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Bagpuss

13 EPISODES of sepia soft toy sophistry from the late mind of cardboard scissor-whizz turned latterday environmental doommonger OLIVER POSTGATE. Desperately slow plots always began the same way – with a desperately slow rundown of precisely what was about to happen, depicted in faded prints of the kind they used as props in [cref 1494 NEVER THE TWAIN]. A girl, Emily, then appeared dressed as if it were the 1840s, who for some reason “owned” a shop that sold nothing. Everything – here comes the hook – on display in the window was lost property, watched over by the store’s resident custodian and “old fat furry catpuss”. Said feline – baggy and a bit loose at the seams – was then called upon by Emily in textbook 70s hippy chanting, to “wake up and look at this thing I bring; wake up, be bright, be golden and light!” Bagpuss responded with a huge yawn (securing plus points ad infinitum from bored teenage/student viewers) and the episode proper began. Those shop “assistants” in full: a toad with a banjo (Gabriel – “Oh, look!”); a load of mice on their “marvellous mechanical” mouse-organ; can’t-be-arsed rag doll Madeline; and, hero of the hour, woodpecker bookend Professor Yaffle, whose advanced years meant ambling down a pile of books to examine this week’s curio was hard going. Yaffle’s addled brain would then mistake a pin cushion for an earless elephant, while the mice would turn a doll’s house into a mill for making chocolate biscuits out of breadcrumbs and butterbeans, only to be exposed as a fraud. Such hysteria was interspersed with even more desperately slow songs and stories, before the mice did some genuine “fixing” and restored the piece of junk to its former glory, at which point its actual purpose was revealed and everyone went back to sleep. Show’s legacy far outweighs actual merits of each episode, but “when I produce Bagpuss at my student lectures, everyone cheers!” insisted Oliver, so that’s OK.

11 Comments

11 Comments

  1. paulus - Bangkok

    July 16, 2009 at 4:21 pm

    Even though it was crap… it still reduces me to ‘four year old’ the moment the music starts and Emily appears. I can hardly hold back the insecurity and tears.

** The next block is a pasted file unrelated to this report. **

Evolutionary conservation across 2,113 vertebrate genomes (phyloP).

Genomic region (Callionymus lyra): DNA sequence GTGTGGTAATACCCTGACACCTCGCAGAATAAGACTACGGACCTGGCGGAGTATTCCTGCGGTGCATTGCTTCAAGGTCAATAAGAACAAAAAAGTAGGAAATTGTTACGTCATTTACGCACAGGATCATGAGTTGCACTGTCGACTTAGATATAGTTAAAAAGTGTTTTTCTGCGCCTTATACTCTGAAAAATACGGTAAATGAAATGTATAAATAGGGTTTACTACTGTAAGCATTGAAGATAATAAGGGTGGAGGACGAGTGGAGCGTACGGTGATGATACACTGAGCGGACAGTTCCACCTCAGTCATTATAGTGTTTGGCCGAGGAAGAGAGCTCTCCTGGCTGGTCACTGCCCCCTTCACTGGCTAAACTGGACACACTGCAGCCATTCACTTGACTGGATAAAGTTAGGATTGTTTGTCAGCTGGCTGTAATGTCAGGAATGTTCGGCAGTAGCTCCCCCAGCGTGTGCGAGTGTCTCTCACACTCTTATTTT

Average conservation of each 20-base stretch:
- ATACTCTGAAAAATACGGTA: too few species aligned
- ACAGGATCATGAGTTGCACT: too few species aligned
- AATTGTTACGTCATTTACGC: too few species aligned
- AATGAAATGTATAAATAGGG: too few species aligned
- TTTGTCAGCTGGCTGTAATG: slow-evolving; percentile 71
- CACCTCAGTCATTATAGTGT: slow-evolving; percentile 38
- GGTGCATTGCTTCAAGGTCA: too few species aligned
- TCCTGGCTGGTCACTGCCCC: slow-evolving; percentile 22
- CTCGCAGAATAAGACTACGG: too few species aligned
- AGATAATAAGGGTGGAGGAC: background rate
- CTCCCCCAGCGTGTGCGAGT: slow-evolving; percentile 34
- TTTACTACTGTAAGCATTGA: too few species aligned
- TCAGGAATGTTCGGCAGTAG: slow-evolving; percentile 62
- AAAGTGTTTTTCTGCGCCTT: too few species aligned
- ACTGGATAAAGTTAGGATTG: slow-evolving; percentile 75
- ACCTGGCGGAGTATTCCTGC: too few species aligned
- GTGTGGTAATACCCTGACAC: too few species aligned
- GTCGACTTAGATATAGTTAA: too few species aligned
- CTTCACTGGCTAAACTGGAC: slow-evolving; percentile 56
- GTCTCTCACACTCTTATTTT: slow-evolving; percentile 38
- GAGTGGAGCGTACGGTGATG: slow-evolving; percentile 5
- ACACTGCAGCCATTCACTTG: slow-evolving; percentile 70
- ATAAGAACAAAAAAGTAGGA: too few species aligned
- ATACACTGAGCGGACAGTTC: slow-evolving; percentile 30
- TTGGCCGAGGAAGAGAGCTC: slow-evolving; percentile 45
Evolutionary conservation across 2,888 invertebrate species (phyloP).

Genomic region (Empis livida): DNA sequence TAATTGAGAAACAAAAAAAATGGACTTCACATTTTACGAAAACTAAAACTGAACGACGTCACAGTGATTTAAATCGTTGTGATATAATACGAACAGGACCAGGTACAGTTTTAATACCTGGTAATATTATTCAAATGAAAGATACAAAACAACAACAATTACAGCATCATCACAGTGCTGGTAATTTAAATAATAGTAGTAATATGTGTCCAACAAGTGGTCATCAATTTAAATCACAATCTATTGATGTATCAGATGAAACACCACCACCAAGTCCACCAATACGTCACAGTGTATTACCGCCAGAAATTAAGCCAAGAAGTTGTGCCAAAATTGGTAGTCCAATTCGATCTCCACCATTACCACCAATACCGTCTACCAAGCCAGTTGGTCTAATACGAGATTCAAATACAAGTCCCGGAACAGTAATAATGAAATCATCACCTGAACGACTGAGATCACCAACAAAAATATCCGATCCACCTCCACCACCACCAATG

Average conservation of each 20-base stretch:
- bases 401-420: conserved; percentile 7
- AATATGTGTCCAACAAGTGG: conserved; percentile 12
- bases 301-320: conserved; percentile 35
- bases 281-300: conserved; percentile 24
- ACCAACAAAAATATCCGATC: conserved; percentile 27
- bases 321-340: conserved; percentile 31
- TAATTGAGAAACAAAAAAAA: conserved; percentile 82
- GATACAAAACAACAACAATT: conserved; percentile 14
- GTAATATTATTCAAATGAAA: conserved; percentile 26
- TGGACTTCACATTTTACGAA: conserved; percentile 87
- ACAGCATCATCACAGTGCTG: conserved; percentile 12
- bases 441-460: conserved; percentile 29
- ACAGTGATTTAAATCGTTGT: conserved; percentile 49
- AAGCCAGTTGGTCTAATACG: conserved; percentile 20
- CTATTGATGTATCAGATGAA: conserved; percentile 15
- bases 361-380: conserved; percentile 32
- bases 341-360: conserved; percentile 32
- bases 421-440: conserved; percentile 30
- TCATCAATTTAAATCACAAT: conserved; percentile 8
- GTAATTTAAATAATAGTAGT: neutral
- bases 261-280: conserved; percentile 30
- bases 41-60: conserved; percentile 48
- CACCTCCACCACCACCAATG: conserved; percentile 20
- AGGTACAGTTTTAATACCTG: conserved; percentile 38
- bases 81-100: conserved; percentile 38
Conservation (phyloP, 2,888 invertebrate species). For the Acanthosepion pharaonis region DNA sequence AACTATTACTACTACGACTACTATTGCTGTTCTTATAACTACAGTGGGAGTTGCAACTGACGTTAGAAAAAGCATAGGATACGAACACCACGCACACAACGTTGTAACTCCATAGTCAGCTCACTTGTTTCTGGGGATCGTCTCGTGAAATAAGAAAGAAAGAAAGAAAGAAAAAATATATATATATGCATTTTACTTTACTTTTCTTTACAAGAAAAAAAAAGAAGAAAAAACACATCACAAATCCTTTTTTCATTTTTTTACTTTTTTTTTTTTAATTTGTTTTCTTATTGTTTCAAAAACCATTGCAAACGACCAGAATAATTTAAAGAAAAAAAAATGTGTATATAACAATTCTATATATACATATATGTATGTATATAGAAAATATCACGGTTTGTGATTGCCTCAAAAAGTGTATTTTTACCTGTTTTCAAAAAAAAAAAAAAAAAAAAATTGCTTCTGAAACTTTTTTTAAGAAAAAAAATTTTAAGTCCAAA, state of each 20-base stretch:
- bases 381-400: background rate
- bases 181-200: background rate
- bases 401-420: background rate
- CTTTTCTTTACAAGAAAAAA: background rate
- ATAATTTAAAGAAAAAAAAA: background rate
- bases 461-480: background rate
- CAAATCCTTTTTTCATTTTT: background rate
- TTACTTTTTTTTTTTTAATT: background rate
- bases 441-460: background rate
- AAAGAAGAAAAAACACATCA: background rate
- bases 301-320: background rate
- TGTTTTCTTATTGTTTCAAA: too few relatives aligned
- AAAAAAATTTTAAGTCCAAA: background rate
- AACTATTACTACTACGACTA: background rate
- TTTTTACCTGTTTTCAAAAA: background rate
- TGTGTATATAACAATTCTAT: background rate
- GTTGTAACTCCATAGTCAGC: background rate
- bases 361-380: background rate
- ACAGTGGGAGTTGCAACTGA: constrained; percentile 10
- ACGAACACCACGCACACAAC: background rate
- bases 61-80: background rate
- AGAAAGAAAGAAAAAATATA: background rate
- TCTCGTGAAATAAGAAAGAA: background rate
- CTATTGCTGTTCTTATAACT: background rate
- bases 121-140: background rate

Bagpuss – you b@stard

    It’s emotion-tastic!

  2. aimee

    July 22, 2009 at 6:44 pm

    i loved this programme when i was younger it was like wearing a comfy pair of slippers
    they just dont make progammmes like any more!!!

  3. Rob Williams

    July 22, 2009 at 7:37 pm

    “We will fix it, we will fix, we will fix it….” A piece of the 70’s, even the nice from the mouse organ went on strike! Not as big as Red Robbo and all that, but they stood there ground there!

    Though Oliver Postgate will remain, a true gentleman and one of television’s creatives…

  4. Arthur Nibble

    July 22, 2009 at 10:56 pm

    …and in my opinion he deserved a knighthood.

  5. Danforth

    April 9, 2010 at 1:20 pm

    In the cold light of modern viewing, the slow pace, whimsy and (shudder) folk-singing do put me off a bit… but I used to love it as a kid, my daughters love it now, and I could no more criticise it objectively than… well… kick an old, beloved cat.

  6. Professor Waffle

    April 9, 2010 at 5:19 pm

    I know it wasn’t the intention, but in between the cosiness Bagpuss could be strangely unsettling, eerie isn’t quite the right word, but it did have a chill at times. The stories like the upturned bucket with “something” living under it and the man living in the Highlands hearing the music drifitng distantly over the hills and mountains scared me a little when I was younger.

    I never got that feeling with Fingerbobs, for example. Postgate was in a class by himself.

  7. David Pascoe

    April 9, 2010 at 10:57 pm

    It was gentle fare with a touch of lightly demented whimsy. As with all Postgate-Firmin stuff, it never talked down to its audience either.

  8. David Pascoe

    April 9, 2010 at 10:59 pm

    And to follow Professor Waffle’s point – if Bagpuss was a Beatles song, it would be Cry Baby, Cry.

  9. Lee James Turnock

    May 5, 2010 at 3:35 pm

    The animated story where an elephant’s ears fell off scared the crap out of me.

  10. johnnyboy

    February 3, 2011 at 12:18 am

    Slightly squiffy pub experiment is to recite the opening monologue without errors, or if more than squiffy, the closing ones, all after “and bagpuss gave a big yawn…”

  11. Paul Norton

    May 6, 2011 at 3:08 pm

    Can you imagine someone trying to sell an idea like this to today’s caffeine-infused, edit-a-second children’s programmers today? They’d laugh it out of the office!

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